Early that July morning I drove to a vide-grenier on the other side of Nogent. Parking outside the Boulangerie was fortunate and, croissant in hand, I walked past the Route Barrée sign towards the market where villagers were steadily laying out their stalls.
I feel a quiet delight in village vide-greniers. Things that have indeed come straight out of an attic or a barn. A chestnut roasting pan, a small Louis Philippe mirror, a grey painted shelf and an urn promptly found their way into my bag within a few paces. As I opened out a length of blue and white ticking, saying to myself I really didn’t need any more fabric, Madame on the stand said, “this belonged to my grandmother, she kept everything. Buying fabric is like an illness n’est ce pas, there is no cure.” We both smiled and I bought the ticking, of course.
A tender old couple had displayed a few items of brocante amongst plants, potatoes and jam. A mound of apricots on one end of the table bore no price ticket. “But I cannot sell them”, said Monsieur, “they belong to my neighbour and he has gone for his coffee….“
In the still morning a rowing boat sat amongst lily pads on a small fishing lake – cloudy and calm. A fair few of the market pitches remained empty and I overheard someone comment that le bal du village, the village dance, had gone on very late indeed last night…… But there was enough to look at and people to talk to. Later on I bought some apricots and also a bag of just baked Madeleine sponges to have with my coffee. I was very content.
A couple of hours drive further on I arrived in Verneuil. I couldn’t pass by without going to see the lovely owners of the exquisite chambre d’hote there. The French windows were open and I stepped inside. “Gilli, we were speaking of you two days ago!” said Domi. They were in their element in their house, and very happy that it was going to be featured in Maisons Normandes magazine. They showed me around the changes they had made in their garden, immaculate as ever. “Ah voila que mon agapanthe commence a fleurir,” exclaimed Gabrielle. I spotted a small weed on the gravel path – a weed here? no, it is not possible! I teased, plucking it out dramatically. From their pretty brocante shop that they kept for their guests I bought a handful of items before heading off to a large brocante warehouse. Some time later with glasses wrapped and boxes packed I talked with a couple of the dealers I knew there about war, fundamentalism, the scarring of so many lives.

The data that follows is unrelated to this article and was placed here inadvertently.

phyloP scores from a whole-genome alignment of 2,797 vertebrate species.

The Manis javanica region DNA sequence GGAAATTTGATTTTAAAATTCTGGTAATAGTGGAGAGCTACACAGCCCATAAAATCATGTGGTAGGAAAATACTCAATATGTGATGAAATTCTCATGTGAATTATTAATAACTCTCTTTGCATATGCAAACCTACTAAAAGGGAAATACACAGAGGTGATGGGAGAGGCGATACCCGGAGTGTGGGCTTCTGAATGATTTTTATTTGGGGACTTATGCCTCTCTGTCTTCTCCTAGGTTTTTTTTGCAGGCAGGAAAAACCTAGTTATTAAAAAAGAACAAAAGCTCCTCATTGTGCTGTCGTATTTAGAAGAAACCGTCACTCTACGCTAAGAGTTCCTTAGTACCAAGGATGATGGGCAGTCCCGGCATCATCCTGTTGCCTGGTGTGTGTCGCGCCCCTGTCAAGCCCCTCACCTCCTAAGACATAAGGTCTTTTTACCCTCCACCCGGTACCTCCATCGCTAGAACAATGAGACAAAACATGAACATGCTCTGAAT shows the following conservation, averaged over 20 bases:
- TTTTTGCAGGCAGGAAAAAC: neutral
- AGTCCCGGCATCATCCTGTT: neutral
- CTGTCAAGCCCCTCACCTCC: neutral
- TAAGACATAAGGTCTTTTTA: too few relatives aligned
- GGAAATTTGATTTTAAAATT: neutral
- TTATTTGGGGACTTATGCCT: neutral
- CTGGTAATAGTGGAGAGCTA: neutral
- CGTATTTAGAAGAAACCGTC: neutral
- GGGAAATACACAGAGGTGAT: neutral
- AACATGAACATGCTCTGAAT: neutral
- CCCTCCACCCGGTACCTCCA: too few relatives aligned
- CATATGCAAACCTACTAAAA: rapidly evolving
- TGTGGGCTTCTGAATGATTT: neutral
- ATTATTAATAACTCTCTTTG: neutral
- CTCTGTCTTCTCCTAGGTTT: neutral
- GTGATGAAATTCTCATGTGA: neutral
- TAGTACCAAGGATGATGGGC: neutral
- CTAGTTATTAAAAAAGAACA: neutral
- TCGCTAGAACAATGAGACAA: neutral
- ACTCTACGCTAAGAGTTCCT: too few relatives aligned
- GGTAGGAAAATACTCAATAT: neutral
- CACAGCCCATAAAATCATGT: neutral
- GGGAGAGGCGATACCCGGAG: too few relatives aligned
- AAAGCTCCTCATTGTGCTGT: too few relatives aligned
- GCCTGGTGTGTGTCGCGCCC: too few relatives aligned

At Chartres next day the dealer’s market was quiet, winding down for the summer, and I bought only a few things. But I collected the now folded garden table from Stephanie. A heap of nightgowns, chemises and large bloomers lay on the ground. Stitched entirely by hand, embroidered with “Marguerite,“ they could not be left abandoned and were bundled into my bag. A selection of small pastel boxes from a sweet maker in Besancon were also bought. Some of them were printed in gold lettering with “Henri” or “Pierre” and a date of their baptism. Filaments of connection with lives lived long ago. Guests would be given these little boxes filled with sugar coated almonds.
After Chartres came the usual parade of vans along the RN23, pulling in at the many brocantes along the way to Le Mans. French, Dutch, Japanese, English dealers. It was good to exchange a few words with people I knew a little, and a lovely English couple said they followed my blog. It was a blistering hot afternoon, pushing 40 degrees. A pewter dish in one of the hangars was warm to the touch. Someone said “Je suis comme un zombie!” By the last stop of the day I was pretty much a zombie myself, but up in a barn attic found a pretty dinner service which pepped me up. I turned a large vintage jam jar on its side so a hefty spider could walk free.
My budget hotel on the outskirts of Le Mans stood by a lake. Boys splashed with gusto in the water, picnickers enjoyed the cooling temperatures, and I gratefully sat on the terrace for supper and watched the shimmering trees. Busy roads and Industrial zones couldn’t have seemed further away.